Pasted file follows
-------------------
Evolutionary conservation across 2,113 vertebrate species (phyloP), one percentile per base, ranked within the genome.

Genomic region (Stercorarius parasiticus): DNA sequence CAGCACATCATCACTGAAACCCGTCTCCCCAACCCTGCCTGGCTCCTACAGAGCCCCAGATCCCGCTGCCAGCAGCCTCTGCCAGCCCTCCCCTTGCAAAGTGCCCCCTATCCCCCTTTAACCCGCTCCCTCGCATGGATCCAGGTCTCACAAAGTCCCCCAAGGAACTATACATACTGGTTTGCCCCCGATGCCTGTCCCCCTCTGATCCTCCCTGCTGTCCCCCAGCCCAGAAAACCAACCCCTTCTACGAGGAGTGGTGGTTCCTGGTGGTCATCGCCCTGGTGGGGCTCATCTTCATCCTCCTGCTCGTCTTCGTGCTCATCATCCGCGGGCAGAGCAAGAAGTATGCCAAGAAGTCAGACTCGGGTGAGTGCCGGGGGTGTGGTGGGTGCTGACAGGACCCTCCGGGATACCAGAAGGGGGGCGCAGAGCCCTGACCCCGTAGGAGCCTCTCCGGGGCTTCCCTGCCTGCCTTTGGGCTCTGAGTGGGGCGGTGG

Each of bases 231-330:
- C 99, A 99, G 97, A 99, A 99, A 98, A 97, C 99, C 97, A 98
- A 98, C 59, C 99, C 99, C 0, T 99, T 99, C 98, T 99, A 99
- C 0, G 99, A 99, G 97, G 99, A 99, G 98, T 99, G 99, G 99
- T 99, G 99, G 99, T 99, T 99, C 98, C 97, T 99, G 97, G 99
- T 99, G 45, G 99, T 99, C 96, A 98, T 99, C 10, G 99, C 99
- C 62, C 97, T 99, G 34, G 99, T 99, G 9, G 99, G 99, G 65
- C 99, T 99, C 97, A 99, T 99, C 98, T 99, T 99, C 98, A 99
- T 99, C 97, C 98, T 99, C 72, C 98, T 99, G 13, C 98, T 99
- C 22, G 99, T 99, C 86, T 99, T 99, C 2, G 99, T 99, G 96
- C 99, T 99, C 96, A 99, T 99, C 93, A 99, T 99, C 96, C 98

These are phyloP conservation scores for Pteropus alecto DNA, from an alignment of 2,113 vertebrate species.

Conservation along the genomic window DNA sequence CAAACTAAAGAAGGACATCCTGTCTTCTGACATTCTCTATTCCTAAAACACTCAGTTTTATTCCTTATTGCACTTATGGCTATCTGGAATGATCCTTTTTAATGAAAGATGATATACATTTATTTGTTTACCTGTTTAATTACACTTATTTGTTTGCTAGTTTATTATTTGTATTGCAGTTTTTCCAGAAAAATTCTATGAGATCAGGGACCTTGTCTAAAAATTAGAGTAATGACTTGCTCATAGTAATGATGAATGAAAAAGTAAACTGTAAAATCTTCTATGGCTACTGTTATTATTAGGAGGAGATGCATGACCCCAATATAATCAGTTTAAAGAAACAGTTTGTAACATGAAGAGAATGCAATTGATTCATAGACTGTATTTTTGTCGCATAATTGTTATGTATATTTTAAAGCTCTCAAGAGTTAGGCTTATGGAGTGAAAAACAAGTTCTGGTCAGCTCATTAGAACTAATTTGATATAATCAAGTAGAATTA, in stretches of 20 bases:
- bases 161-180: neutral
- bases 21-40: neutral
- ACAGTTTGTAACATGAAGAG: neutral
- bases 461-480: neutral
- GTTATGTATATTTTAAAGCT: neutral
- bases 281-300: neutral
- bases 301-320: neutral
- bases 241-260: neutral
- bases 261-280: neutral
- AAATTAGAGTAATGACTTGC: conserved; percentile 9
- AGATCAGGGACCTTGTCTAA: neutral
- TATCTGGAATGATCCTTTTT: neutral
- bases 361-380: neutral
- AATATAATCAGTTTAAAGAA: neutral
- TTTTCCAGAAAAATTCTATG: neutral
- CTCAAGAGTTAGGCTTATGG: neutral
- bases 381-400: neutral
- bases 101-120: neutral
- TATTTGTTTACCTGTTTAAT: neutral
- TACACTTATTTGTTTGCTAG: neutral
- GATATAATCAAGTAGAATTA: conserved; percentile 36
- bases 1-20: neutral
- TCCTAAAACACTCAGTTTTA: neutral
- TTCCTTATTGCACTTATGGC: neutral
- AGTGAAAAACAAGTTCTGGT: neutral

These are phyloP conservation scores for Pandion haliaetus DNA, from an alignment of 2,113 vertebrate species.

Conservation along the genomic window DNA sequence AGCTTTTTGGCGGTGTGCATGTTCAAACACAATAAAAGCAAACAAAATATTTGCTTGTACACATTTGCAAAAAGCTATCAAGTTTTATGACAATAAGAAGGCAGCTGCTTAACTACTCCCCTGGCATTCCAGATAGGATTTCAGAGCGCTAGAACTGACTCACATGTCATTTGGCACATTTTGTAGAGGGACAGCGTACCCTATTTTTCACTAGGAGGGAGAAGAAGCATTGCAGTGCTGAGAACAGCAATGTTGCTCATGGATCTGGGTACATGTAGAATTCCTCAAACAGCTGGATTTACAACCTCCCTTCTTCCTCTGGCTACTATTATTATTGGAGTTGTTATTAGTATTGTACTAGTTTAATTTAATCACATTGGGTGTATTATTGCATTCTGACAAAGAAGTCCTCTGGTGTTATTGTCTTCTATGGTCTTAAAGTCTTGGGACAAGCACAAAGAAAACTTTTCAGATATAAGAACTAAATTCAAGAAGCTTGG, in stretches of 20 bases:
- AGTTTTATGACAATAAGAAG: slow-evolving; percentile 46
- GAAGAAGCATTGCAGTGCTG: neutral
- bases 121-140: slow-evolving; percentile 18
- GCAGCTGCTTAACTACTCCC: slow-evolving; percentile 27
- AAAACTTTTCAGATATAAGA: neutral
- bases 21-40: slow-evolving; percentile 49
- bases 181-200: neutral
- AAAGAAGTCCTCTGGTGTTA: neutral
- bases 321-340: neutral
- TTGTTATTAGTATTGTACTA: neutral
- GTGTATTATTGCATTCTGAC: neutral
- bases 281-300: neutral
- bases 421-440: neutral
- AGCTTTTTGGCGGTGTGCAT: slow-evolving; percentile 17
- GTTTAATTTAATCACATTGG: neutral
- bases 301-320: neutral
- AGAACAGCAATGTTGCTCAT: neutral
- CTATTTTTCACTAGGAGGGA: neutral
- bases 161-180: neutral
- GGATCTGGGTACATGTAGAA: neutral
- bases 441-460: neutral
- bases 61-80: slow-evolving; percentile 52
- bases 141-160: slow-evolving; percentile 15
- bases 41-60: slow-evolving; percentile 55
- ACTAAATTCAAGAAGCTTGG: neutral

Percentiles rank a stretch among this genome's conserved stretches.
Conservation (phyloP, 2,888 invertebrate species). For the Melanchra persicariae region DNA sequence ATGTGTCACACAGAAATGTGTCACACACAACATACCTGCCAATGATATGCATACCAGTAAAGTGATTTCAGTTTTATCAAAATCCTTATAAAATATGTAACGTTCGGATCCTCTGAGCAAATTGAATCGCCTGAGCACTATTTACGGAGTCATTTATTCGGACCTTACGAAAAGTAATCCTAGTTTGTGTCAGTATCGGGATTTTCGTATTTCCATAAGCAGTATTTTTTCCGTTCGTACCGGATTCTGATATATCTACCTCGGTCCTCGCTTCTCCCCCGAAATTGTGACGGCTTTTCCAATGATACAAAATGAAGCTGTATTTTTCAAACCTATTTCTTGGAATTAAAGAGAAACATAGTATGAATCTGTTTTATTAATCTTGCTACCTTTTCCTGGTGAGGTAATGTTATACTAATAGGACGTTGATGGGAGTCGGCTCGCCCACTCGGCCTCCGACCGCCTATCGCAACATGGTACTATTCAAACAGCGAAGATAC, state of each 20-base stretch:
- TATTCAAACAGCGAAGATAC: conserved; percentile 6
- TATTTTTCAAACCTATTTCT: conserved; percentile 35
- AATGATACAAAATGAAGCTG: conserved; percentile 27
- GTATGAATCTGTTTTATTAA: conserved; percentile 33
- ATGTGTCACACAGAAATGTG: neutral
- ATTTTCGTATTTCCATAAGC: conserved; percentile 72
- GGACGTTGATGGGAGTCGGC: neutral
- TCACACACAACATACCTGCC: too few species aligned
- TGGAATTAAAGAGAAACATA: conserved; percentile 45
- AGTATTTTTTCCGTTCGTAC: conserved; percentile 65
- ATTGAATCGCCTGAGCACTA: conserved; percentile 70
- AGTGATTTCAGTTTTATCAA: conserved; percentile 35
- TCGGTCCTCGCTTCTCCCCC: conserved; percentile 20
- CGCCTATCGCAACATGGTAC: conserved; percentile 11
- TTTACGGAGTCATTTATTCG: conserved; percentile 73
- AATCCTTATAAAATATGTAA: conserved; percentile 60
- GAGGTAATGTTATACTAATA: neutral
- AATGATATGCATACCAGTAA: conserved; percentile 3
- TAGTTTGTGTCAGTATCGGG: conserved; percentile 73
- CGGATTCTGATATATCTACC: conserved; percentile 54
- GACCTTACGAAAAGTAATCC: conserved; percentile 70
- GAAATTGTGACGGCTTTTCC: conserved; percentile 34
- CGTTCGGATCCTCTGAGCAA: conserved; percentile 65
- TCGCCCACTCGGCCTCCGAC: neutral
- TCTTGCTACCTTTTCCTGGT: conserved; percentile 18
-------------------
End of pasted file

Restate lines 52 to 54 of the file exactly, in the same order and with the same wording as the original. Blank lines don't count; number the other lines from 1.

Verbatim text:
- TTGTTATTAGTATTGTACTA: neutral
- GTGTATTATTGCATTCTGAC: neutral
- bases 281-300: neutral